Traveling during the holiday season has become a tradition for my partner and me. There was Villa de Leyva, Colombia two Christmases in a row, followed by a New Year’s jaunt to Mexico City. But in recent years, we’ve taken a quick flight to Santa Marta, Colombia, where we stay at Casa Baloo, a delightful family-owned B&B that overlooks the bay in the seaside village of Taganga. During our first visit, we sat up most of the night drinking wine with the hotel’s owners. The next morning, their young son knocked on our door—wearing a Spiderman costume—and invited us to play ball with him on the terrace.
As Caribbean towns go, Taganga is an unusual place—seesawing between generations-old history and a newfound tourism identity. It lies just minutes away from downtown Santa Marta, yet retains its quaint simplicity. Taganga isn’t a destination for your typical tourist, the type who lounges around a lavish Cancun resort. Dusty dirt roads divide Taganga into unequal oblong shapes, occupied by old cinder block homes and new hostels and restaurants. While tourists lounge on a rooftop terrace, a fisherman mends a net on the front porch of his house across the street. At the end of the day, Taganga’s main beach, which runs the length of a football field, paints the perfect picture of the village’s past, present, and future. At one end of the beach, tourists soak in the last rays of sunlight during happy hour, while at the other end fishermen sell their catches to townsfolk.
On Christmas Day, we departed Taganga for a smaller seaside village, Palomino, which has an even bigger tourist footprint. Situated in the La Guajira department on the border of Tayrona National Natural Park, Palomino is the type of place the traveler in me loathes, but the photographer in me loves. Locals, many of whom haven’t found much benefit from the tourism trade, mill about in their routine lives, while outsiders frolic about as if the town is their personal playground. The mix of personalities and agendas creates a somewhat surreal scene, but one conducive to extraordinary photos.
As the bus deposited us on the side of the highway, I looked around to examine the few hundred meters of buildings that define Palomino’s spot on the map. There were auto repair shops, a couple of restaurants, a hardware store, an internet café, and a collection of mini-markets that sold everything from beer to handcrafts.
Palomino’s main tourist promenade is a dirt road that runs one kilometer, from the highway all the way to the beach. Hostels, restaurants, and bars line the road, with sandwich boards and hawkers announcing daily specials. Motorcycles kick up dust as they zip down the road, moving serpentine around tourists, street dogs, and a large population of seemingly feral chickens.
The structures along the road tell the story of Palomino’s fledgling tourism industry. Some businesses operate from buildings constructed with bamboo, others in cinder block houses with tin roofs, while newer, properly financed ventures peddle goods and services in modern structures. Missing from the mix—mercifully—is the presence of multinational corporations that envelop the tourism industry in most Caribbean locales. Individuals and families run Palomino, and it remains a destination for Colombians and backpackers—at least for now.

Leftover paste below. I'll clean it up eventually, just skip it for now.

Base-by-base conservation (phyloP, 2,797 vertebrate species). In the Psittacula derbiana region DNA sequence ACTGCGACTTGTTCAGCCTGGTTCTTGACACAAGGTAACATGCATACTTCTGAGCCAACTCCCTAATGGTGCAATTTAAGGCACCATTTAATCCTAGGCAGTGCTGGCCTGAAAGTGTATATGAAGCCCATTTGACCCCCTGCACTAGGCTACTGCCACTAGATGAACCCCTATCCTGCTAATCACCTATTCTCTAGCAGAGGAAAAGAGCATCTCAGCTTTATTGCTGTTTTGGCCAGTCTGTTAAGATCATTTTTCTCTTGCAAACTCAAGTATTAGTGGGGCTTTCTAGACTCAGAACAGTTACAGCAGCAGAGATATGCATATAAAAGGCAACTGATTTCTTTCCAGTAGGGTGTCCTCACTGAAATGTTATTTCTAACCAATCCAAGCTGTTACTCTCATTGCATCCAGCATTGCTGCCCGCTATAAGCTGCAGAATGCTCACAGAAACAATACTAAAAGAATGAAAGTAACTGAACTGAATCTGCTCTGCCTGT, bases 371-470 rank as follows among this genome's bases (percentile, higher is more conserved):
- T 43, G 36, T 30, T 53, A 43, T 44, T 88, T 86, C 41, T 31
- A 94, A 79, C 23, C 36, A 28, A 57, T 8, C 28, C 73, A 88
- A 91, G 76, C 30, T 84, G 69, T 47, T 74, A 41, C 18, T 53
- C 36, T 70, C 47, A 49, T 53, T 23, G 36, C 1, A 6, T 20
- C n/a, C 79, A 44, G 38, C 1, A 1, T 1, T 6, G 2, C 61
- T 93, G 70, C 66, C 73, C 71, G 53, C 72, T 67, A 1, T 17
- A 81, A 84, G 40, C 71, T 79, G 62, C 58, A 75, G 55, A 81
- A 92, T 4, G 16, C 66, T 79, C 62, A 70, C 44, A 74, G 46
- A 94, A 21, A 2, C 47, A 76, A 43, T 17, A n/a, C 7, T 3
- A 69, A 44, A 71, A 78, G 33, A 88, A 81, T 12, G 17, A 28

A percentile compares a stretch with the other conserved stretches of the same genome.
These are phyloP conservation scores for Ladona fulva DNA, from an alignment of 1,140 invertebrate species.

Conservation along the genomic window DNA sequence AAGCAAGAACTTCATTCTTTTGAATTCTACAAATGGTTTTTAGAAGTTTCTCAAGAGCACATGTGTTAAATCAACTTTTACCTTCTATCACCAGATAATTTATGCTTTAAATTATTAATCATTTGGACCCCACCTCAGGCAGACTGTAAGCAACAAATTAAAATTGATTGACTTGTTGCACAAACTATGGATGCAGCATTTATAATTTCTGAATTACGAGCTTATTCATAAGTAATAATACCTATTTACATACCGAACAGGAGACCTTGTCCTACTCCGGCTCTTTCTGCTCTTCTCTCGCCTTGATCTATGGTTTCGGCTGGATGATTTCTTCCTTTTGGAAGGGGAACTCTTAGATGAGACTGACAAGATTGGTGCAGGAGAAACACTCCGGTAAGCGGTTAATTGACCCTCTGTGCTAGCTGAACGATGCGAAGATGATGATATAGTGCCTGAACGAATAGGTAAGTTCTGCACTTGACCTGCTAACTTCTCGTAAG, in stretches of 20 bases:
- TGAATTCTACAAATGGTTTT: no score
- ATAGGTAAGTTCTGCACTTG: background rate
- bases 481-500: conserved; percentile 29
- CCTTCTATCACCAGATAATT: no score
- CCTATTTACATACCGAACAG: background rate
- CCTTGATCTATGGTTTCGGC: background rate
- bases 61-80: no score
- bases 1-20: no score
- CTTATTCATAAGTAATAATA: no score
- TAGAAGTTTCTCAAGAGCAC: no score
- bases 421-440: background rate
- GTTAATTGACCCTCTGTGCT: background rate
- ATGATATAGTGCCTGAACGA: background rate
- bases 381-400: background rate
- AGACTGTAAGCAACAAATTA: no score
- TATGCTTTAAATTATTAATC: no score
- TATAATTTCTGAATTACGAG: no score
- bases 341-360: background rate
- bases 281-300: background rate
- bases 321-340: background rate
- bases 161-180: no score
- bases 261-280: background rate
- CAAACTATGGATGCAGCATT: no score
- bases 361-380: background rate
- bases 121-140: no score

Luckily, we found a hotel off the main road—Casa Juana, named after a cat—situated five minutes from the beach in a new but traditionally-built home of wood, bamboo, and palm fronds. We settled into a routine of doing as little as possible, spending time on the beach in the morning and late afternoon and enjoying the hammocks of the hotel’s community area during midday.
During the second evening, we met Julio, a friend of the hotel staff, who offered to take us to a Kogi village. The Kogi, who live traditionally in isolated villages in the Sierra Nevada de Santa Marta, are one of more than 80 indigenous societies that have inhabited Colombia for centuries.
We awoke early the next morning and met Julio at a store along the highway. There, we bought gifts for our Kogi hosts—a common custom when visiting indigenous societies—including rice, lentils, and coconut candies for the children. We hitched a ride in a dilapidated taxi to Rio Ancho, a small village a few kilometers down the road. From Rio Ancho, we could walk to the Kogi village—about two hours—or take motorcycles most of the way. We decided to go there by motorcycle and return on foot.
I hopped on the back of the lead motorcycle. Within a few hundred meters, the pavement ended and the road became increasingly rocky and rutty. My driver was a pro—perhaps the best I’ve ever seen—skillfully dodging boulders and deep holes with such skill that I never felt a bump the entire journey. Our transport ended when we reached a rapidly flowing stream. As the others arrived, I took off my shoes and stood in the cold water, a welcome relief for my hot feet and itchy ankles, which had suffered dozens of mosquito bites on the beach in Palomino.
As we continued on foot along a dirt path, I didn’t know what to expect. I had seen a few tribesmen in Palomino and we had passed a few Kogi children walking on the rocky road toward Rio Ancho. I didn’t know if the community had regular visitors, or the extent to which the tribe still live traditionally. But as the village came into view, I knew we were in for a truly authentic experience.